By GEETA NARGUND
HEALTH has been at the forefront of the global agenda over the past two years, with business leaders having to re-evaluate their approach to employee wellbeing.
With a fierce war for talent, companies are increasingly expected to provide non-remunerative benefits to staff, offering flexible working options, creative bonus packages, and, in some cases, health support and provision.
In a transformative era for the workplace, several businesses are harnessing this climate of change to offer progressive policy supporting women’s health. From law firm Burgess Mee’s recent appointment of a fertility officer to support staff with family-planning, to Channel 4’s ground-breaking menopause policy, women’s health is finally climbing its way up the boardroom agenda.
While companies are hitting the headlines and making positive headway, this progress has not yet trickled down to the majority of women juggling health issues alongside their career. The government’s recent Vision for Women’s Health Strategy revealed that most women feel that their health limits their career progress.
A recent survey, conducted in partnership with Cityparents, revealed a stark gap in workplace policy supporting women’s health, with only four percent of employers providing appropriate training for line managers on fertility treatment. Additionally, just 12 percent were allowed time-off after facing miscarriage before it becomes a legal right at 24 weeks. And finally, over 60 percent of employees said they would feel uncomfortable talking to a line manager if menopausal symptoms were impacting their productivity.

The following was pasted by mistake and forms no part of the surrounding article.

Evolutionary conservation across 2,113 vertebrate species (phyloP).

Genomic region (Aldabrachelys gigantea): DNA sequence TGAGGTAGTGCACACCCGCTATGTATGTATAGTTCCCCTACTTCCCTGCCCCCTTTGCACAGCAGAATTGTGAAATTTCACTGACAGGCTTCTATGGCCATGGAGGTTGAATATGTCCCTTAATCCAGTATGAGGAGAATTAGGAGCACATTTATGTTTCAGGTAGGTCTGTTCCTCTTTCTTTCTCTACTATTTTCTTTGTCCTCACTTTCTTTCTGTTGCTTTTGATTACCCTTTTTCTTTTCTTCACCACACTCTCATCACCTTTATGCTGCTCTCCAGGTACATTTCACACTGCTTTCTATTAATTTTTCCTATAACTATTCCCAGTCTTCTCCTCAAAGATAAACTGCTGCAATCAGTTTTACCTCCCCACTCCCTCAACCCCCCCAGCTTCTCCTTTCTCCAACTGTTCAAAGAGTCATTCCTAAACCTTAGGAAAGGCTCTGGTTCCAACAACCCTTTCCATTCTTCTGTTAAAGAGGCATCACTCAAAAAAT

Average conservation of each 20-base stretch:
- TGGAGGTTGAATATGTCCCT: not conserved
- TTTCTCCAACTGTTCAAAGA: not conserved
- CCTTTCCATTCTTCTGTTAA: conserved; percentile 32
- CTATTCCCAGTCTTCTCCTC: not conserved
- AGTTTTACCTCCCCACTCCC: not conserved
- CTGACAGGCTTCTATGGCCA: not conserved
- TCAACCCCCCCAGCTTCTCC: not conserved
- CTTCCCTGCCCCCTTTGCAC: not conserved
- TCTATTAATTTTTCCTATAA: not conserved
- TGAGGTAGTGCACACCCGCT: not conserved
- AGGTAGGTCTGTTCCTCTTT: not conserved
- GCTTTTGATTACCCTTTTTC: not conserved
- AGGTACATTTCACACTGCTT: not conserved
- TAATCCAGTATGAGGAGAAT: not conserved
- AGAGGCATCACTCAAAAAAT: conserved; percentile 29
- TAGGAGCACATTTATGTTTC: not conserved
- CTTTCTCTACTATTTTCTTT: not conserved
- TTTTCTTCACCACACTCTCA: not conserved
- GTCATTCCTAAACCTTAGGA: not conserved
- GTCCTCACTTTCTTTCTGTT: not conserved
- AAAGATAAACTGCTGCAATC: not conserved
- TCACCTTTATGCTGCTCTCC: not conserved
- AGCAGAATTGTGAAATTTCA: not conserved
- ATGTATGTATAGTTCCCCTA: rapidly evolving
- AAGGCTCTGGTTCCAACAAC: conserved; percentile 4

These standout statistics point to three strategies that employers can implement: training and education, tangible policy, and cultural openness. Providing training and education allows HR managers to employ appropriate advice and provisions for staff facing pregnancy loss, fertility issues or menopausal symptoms while at work.
Tangible policy is also critical. With many employment contracts grouping fertility treatment with cosmetic surgery, many women cut down on hours, or leave employment, as a result of their reproductive health. Acknowledging fertility treatment as a medical procedure, and the only option for infertile couples and same-sex couples to conceive, as opposed to a lifestyle choice, is a critical first step.
Opening the conversation can address the stigma associated with reproductive and hormonal health issues. Many women cut down on hours, using their annual leave for medical appointments. Many feel the need to lie about their personal circumstances. Creating a culture in which women can disclose their health challenges without compromising their career progression is ideal.
Geeta Nargund is medical director at CREATE Fertility.